Using actual electricity rates here, if I drive 80% in EV mode, I would save about $4k over five eyars compared to the Prius V, even using your made-up mileage. So, $34.5 after the tax credit becomes $30.5. To drive in EV mode 90% of the time, worth it to me.

  • quartzav avatar quartzav Posted: 2/15/2012 7:46pm PST

    To be fair, in a run of 1300 miles with average cruise set at 90mph about 70% of the time will yield 31mpg.

  • jeffhre avatar jeffhre Posted: 5/23/2012 12:02am PDT

    I believe you would get better mileage than that. In fact slowing down pulling to the side of the road, signing each speeding ticket, then accelerating back up to speed will lower your average velocity substantially.

  • ejecea avatar ejecea Posted: 2/17/2012 1:16pm PST

    Since we're talking FACTS here, I think I'll pipe up...
    I had the cruise set at 100mph through eastern Montana for over an hour and got 34mpg. That's totally awesome.
    From LA to Vegas then Denver up through Wyoming and across Montana I averaged 42.3 mpg and I had my foot in the accelerator the whole time.
    The car is still accelerating strong when the limiter kicks in at 101mph and you can feel it.
    My black Chevy Volt (#3219) is the finest example of brilliant automotive engineering I've ever had the pleasure to drive.

  • CDspeed avatar CDspeed Posted: 2/16/2012 9:06am PST

    I agree with J R, if your doing 90 mph your speeding. And at 90 mph, 31 mpg isn't exactly bad.

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  • fb_500028932 avatar Matt Posted: 2/15/2012 3:41pm PST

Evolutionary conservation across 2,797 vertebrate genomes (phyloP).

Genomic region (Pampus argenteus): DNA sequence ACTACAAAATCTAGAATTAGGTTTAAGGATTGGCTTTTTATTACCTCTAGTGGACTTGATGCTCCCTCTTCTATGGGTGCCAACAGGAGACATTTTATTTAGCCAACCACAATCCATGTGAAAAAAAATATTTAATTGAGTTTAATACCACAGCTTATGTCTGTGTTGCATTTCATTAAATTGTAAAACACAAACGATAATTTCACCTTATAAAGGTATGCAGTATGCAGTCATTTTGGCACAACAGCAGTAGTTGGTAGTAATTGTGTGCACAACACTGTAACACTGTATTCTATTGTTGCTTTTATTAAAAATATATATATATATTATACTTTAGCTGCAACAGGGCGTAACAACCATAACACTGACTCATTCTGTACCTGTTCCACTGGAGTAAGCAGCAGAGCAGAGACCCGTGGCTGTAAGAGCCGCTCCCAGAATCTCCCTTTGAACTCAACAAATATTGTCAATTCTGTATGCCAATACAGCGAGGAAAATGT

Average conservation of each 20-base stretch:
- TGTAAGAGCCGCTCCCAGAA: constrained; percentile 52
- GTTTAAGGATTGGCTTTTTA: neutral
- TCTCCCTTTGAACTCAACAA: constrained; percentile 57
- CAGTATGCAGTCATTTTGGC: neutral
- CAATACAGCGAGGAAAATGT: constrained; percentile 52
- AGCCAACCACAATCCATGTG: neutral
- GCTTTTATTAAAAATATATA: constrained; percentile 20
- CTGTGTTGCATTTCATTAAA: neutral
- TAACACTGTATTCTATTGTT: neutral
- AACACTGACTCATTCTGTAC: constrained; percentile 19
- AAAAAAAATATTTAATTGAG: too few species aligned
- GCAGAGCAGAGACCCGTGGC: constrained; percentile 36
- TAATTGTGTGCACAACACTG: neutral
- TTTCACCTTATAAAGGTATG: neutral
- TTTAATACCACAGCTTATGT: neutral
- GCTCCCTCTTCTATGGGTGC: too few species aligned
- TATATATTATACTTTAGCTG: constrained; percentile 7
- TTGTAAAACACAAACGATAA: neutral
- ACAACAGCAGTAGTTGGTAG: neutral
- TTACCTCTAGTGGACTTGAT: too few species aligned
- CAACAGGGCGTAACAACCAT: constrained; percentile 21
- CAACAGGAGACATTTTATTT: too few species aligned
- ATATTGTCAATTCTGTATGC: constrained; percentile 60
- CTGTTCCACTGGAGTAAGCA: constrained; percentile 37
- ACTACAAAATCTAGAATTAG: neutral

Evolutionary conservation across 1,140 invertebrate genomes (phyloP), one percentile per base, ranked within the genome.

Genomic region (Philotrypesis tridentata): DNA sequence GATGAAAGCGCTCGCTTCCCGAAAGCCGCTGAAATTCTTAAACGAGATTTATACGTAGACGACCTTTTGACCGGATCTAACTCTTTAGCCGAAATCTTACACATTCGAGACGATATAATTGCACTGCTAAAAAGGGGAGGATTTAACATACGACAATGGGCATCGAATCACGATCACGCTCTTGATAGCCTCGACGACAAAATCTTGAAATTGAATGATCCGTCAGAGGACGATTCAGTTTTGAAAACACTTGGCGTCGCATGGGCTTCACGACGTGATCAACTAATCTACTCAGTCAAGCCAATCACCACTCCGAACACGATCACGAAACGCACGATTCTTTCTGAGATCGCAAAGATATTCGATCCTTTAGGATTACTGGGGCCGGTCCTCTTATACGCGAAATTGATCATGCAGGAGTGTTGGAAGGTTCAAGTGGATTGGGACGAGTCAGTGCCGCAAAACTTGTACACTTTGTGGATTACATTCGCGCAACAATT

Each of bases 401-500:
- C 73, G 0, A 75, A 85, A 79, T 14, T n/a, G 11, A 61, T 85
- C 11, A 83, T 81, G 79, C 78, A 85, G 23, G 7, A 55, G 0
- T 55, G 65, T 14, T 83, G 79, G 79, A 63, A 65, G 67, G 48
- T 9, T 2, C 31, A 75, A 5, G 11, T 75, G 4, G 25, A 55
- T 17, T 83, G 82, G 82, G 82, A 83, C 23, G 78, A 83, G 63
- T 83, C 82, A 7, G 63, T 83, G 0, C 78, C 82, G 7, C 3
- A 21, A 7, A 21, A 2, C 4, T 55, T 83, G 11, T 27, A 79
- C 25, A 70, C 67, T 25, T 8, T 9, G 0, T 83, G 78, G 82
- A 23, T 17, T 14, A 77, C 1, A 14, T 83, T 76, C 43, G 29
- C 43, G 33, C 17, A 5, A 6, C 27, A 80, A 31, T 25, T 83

I continue to believe that if the government were not part owner of GM, a portion of the visceral quality in Volt coverage discussions would diminish. IMHO, fantastic GM took a risk and my hope is that the car posts solid sales growth and, perhaps more importantly, provides important technology/learnings for future projects. While timing will be important, I continue to believe the sooner the company can convince the government to sell it's stake (even at a loss), the better as that will at least remove one simmering/under-lying theme driving some of the tenor in discussions about individual vehicles (in this case the Volt).

  • fb_100002544459353 avatar Ramon Posted: 2/15/2012 3:01pm PST

    Just the facts? Let's see, now. $42K for a blah-humbug slow moving plain Jane vehicle that can't do better than 35 MPG and may or may not have a battery that lasts 8 years and whose replacement may cost an arm and a leg. You can bet that GM won't be citing THOSE facts. The Volt has flopped, big time, and it ain't got nothin' to do with adverse publicity. They couldn't sell those back when there was no adverse publicity.

  • fb_711510560 avatar Jason Posted: 2/22/2012 7:37pm PST

    First, it is $41K BEFORE a $7.5K federal rebate (not to mention individual state incentives). Second, the MPG varies based on how you drive and if you never plug the car in, you will still get better MPG than what you quoted. I am personally getting 136MPG after over 5000 miles. I go from 0 - 60 in 8.8 seconds so it is far from slow moving. Oh, and the car looks pretty sharp too... inside and out.

  • ejecea avatar ejecea Posted: 2/17/2012 1:25pm PST

    I thinks it's funny when people call the Volt "slow moving". :D
    It just shows the've never really driven one.

  • Warrior avatar Warrior Posted: 4/12/2012 11:12pm PDT

    When I test drove one from the dealer, i put it in sport mode and launched from every traffic light. It may not have Ferrari-like speed but, it sure turned some heads pulling ahead of everyone first!

  • robok2 avatar robok2 Posted: 2/17/2012 6:43am PST

    Yeah, Ramon, $42k for a car that actually costs $34.5 after the tax credit and will save $5k-$10k in fuel costs over the first five years... And, for the 20th time, what part of the eight-year battery warranty don't you get? If it doesn't last eight years, it gets replaced for free. Is that too difficult for you to grasp?

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  • James Davis avatar James Davis Posted: 2/15/2012 1:45pm PST

    When the Volt can get up to 150 miles on their battery, then they can call themselves an electric car and brag, and why didn't they present "Just the facts maam, just the facts" before this? I think the Volt is the best GM can do.